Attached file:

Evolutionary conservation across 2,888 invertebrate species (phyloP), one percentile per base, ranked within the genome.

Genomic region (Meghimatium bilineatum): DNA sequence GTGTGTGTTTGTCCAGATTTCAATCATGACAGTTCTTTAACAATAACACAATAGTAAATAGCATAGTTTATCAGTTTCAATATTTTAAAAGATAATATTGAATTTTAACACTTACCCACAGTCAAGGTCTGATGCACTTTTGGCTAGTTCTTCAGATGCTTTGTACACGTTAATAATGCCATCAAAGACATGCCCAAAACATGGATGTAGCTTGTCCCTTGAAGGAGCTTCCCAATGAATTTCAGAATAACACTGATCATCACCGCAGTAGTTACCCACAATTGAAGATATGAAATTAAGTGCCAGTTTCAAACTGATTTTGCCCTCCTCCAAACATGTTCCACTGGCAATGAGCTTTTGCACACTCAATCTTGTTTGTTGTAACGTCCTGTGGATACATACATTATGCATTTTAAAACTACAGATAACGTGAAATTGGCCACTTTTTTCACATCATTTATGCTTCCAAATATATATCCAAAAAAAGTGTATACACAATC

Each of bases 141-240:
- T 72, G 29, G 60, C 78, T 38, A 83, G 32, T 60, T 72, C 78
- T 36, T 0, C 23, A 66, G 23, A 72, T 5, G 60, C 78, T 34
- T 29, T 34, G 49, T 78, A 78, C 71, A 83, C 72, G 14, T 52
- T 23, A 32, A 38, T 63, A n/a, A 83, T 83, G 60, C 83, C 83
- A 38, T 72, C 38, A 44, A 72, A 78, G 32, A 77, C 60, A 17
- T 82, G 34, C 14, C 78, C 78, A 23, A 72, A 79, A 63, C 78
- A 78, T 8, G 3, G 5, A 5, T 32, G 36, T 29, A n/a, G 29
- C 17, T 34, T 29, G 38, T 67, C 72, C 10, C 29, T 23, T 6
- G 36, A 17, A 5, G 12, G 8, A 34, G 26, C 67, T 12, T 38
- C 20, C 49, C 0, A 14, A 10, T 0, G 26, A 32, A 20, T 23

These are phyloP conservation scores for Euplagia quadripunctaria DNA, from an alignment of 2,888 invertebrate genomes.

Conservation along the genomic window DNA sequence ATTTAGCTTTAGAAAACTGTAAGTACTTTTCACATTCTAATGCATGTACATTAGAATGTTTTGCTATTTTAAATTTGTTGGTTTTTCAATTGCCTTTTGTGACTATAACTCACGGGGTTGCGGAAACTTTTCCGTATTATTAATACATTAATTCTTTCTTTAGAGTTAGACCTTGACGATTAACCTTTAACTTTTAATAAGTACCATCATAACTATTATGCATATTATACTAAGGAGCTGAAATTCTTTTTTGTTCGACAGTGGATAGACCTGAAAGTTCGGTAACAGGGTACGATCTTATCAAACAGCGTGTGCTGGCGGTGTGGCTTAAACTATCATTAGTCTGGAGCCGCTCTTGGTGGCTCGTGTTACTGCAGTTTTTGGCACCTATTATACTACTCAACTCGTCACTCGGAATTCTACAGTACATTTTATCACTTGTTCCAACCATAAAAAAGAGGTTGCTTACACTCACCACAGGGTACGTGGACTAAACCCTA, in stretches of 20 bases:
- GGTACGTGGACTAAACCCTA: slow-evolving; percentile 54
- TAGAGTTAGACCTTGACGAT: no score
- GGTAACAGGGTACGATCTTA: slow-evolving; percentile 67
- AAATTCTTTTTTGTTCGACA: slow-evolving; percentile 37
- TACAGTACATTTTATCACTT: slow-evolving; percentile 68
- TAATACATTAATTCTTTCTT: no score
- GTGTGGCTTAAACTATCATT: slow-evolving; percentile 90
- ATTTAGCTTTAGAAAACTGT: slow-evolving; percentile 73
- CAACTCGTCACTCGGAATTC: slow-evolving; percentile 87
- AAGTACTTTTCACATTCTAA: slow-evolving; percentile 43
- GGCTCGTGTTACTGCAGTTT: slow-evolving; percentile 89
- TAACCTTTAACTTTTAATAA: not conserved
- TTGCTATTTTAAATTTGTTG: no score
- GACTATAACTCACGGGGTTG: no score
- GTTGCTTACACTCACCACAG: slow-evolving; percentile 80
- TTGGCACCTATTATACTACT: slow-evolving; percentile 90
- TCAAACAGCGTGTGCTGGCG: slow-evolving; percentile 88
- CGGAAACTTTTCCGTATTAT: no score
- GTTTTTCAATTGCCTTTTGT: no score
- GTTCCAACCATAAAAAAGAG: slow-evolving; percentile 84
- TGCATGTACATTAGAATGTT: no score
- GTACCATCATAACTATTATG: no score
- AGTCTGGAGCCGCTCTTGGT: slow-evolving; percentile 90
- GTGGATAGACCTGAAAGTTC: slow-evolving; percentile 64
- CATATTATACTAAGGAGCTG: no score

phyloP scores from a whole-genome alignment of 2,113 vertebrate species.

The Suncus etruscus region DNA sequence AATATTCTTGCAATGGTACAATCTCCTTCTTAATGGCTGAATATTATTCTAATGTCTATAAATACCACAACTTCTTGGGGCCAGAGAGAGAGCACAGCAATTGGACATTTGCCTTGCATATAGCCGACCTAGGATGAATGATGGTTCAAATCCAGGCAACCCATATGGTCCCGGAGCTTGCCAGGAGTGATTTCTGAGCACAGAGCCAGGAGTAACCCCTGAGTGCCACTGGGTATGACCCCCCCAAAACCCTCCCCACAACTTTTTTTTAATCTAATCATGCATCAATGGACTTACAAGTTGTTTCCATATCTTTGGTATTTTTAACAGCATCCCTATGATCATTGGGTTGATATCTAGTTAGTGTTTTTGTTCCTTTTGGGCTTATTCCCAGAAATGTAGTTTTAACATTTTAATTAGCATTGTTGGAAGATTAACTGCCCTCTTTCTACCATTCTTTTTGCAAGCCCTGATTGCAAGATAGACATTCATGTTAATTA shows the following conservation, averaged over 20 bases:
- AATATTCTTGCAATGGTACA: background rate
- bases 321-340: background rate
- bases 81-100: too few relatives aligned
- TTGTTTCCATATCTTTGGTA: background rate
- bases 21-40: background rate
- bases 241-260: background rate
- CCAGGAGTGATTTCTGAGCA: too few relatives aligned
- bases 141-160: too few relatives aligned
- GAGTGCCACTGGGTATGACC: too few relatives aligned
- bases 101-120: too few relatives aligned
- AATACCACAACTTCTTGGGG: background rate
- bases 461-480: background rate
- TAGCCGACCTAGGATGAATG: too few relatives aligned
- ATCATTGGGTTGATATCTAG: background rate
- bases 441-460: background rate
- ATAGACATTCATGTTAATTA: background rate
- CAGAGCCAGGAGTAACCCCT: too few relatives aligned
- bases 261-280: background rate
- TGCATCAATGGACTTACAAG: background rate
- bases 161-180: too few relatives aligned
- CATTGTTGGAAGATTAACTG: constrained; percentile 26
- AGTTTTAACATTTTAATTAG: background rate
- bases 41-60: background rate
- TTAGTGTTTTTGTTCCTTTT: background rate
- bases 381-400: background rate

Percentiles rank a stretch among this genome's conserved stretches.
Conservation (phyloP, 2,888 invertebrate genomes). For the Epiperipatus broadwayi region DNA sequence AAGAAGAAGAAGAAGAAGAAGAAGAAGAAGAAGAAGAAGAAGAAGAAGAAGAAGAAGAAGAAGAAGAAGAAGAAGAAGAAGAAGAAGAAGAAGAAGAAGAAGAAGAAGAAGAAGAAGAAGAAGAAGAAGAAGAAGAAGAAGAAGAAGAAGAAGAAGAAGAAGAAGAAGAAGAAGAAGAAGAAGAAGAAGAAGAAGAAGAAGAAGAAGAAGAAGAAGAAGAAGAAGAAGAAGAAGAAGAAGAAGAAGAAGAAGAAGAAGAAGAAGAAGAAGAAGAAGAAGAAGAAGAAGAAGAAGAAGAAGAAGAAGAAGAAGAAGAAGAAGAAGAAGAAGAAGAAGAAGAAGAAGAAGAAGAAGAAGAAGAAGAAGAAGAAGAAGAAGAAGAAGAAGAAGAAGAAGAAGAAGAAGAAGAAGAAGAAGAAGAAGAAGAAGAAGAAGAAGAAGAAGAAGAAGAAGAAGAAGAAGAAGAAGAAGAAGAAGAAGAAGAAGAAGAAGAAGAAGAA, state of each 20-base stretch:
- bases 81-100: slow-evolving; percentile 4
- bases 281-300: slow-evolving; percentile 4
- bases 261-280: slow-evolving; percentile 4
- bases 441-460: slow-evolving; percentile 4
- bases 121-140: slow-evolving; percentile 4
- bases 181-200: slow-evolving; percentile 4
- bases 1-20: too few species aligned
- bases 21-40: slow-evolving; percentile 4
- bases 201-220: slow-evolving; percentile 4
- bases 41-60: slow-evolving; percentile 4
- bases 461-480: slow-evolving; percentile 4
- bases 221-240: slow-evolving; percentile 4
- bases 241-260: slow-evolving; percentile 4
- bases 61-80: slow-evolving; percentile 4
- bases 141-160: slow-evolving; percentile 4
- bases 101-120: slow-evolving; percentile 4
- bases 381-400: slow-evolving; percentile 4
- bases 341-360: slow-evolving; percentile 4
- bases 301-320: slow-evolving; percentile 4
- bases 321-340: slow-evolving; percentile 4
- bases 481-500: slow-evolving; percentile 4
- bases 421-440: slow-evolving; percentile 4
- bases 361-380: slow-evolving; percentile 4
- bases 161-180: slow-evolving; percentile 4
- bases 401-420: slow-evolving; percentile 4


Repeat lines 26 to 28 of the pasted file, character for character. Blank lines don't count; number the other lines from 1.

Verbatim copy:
- GGCTCGTGTTACTGCAGTTT: slow-evolving; percentile 89
- TAACCTTTAACTTTTAATAA: not conserved
- TTGCTATTTTAAATTTGTTG: no score